International Day for the Elimination of Violence Against Women will mark the launch of the UNiTE campaign to end violence against women (November 25 - December 10) - a 16-day activism initiative that ends on the day commemorating International Human Rights Day. Human on December 10th.
To raise awareness, this year's theme is "The Orange of the World: End Violence Against Women Now!" Orange is the color to represent a brighter future without violence against women and girls.
Several public events are being coordinated and iconic buildings and monuments will be lit in orange to remind the need for a non-violent future.
This campaign, led by the UN Secretary-General and UN Women since 2008, aims to prevent and eliminate violence against women and girls worldwide, calling for global action to raise awareness, promote advocacy and creating opportunities for discussion on challenges and solutions.
A new report by UN Women, based on data from 13 countries since the pandemic, shows that 2 in 3 women reported that they or a woman they know have experienced some form of violence and are more likely to face food insecurity. Only 1 in 10 women said victims would go to the police for help.
Violence against women and girls is one of the most widespread, persistent and destructive human rights violations in our world today, which remains largely unreported due to the impunity, silence, stigma and shame that surrounds it.
In general terms, it manifests itself in physical, sexual and psychological forms, including: intimate partner violence (beatings, psychological abuse, marital rape, femicide); violence and sexual harassment (rape, forced sexual acts, unwanted sexual advances, child sexual abuse, forced marriage, street harassment, harassment, cyberbullying); trafficking in human beings (slavery, sexual exploitation); female genital mutilation; and child marriage.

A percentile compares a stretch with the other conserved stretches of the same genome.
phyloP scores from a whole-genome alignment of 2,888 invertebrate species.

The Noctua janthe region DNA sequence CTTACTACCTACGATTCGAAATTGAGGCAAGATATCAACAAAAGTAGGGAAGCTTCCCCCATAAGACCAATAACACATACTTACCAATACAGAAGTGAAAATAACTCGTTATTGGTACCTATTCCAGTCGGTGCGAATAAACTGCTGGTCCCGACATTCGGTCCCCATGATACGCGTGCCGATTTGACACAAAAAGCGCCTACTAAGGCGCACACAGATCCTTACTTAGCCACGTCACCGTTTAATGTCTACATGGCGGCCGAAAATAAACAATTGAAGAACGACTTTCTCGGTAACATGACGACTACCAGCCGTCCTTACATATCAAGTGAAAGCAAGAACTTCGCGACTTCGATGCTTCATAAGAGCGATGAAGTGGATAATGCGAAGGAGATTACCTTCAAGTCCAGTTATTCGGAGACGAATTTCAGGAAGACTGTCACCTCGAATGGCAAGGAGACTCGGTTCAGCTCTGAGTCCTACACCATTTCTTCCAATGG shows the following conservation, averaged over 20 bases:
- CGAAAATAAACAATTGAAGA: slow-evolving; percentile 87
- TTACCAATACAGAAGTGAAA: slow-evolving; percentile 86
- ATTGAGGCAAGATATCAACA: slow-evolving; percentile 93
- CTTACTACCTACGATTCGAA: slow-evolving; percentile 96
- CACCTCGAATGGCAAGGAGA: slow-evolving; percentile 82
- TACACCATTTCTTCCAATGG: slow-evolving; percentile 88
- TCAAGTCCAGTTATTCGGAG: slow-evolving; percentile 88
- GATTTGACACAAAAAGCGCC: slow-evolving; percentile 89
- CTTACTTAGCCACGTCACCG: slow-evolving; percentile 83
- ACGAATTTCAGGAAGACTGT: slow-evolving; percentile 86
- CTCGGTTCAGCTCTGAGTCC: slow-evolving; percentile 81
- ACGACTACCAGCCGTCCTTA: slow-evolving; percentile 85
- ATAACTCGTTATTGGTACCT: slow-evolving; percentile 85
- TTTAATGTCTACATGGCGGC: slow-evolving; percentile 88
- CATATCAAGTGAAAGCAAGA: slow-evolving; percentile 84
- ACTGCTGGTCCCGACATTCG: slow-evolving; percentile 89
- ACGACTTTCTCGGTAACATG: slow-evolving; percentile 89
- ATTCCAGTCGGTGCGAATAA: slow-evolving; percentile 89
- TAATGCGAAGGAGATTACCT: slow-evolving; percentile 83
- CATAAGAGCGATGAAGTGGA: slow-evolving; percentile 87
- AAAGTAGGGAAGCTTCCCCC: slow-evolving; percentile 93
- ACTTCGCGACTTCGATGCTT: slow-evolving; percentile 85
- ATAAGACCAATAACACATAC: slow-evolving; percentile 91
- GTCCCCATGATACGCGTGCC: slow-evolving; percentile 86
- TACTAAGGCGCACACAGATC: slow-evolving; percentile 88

The Declaration on the Elimination of Violence Against Women, issued by the UN General Assembly in 1993, defines violence against women as “any act of gender-based violence that results in, or is likely to result in, physical, sexual or harm or psychological suffering against women, including threats of such acts, coercion or arbitrary deprivation of liberty, whether in public or private life. "
While gender-based violence can happen to anyone, anywhere, some women and girls are particularly vulnerable - for example, young girls and older women, women identified as lesbian, bisexual, transgender or intersex, migrants and refugees , indigenous women and ethnic minorities, or women and girls living with HIV and disabilities, and those living through humanitarian crises.
Violence against women continues to be an obstacle to achieving equality, development, peace and the fulfillment of the human rights of women and girls. In general, the promise of the Sustainable Development Goals (SDGs) - to leave no one behind - cannot be fulfilled without ending violence against women and girls.